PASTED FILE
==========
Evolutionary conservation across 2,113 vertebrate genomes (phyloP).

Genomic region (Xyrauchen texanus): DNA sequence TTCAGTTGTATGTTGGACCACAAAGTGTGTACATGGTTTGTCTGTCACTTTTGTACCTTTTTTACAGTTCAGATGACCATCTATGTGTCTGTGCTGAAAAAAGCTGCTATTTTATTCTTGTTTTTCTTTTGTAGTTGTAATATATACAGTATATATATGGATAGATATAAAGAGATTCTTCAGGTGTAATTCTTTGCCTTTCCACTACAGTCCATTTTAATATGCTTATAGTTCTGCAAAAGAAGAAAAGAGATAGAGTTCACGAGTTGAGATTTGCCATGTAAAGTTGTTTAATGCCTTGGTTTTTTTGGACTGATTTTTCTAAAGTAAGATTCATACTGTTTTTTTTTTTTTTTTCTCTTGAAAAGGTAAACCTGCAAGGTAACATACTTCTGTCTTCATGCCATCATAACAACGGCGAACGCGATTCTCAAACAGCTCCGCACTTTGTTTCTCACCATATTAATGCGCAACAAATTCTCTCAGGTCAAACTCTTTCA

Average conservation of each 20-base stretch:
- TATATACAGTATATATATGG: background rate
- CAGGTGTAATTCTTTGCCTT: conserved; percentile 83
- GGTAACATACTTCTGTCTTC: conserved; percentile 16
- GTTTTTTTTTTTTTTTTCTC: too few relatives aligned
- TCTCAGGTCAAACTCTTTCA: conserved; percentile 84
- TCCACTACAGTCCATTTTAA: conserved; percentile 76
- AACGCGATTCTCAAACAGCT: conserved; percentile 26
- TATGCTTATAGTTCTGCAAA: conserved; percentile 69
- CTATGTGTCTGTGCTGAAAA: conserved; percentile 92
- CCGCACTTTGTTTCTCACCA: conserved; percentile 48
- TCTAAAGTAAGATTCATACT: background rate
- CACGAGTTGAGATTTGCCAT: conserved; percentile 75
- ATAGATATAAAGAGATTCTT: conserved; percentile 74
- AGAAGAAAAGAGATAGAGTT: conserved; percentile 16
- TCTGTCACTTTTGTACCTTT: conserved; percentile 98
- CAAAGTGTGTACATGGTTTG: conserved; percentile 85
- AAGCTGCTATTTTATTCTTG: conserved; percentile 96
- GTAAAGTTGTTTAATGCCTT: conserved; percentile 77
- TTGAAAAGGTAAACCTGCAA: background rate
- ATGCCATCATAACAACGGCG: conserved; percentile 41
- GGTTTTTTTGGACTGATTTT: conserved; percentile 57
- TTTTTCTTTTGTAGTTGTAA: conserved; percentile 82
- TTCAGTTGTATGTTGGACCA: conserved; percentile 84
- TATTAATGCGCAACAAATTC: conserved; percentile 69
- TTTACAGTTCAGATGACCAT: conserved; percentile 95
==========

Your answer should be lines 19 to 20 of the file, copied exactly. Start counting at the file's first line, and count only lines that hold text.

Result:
- CAAAGTGTGTACATGGTTTG: conserved; percentile 85
- AAGCTGCTATTTTATTCTTG: conserved; percentile 96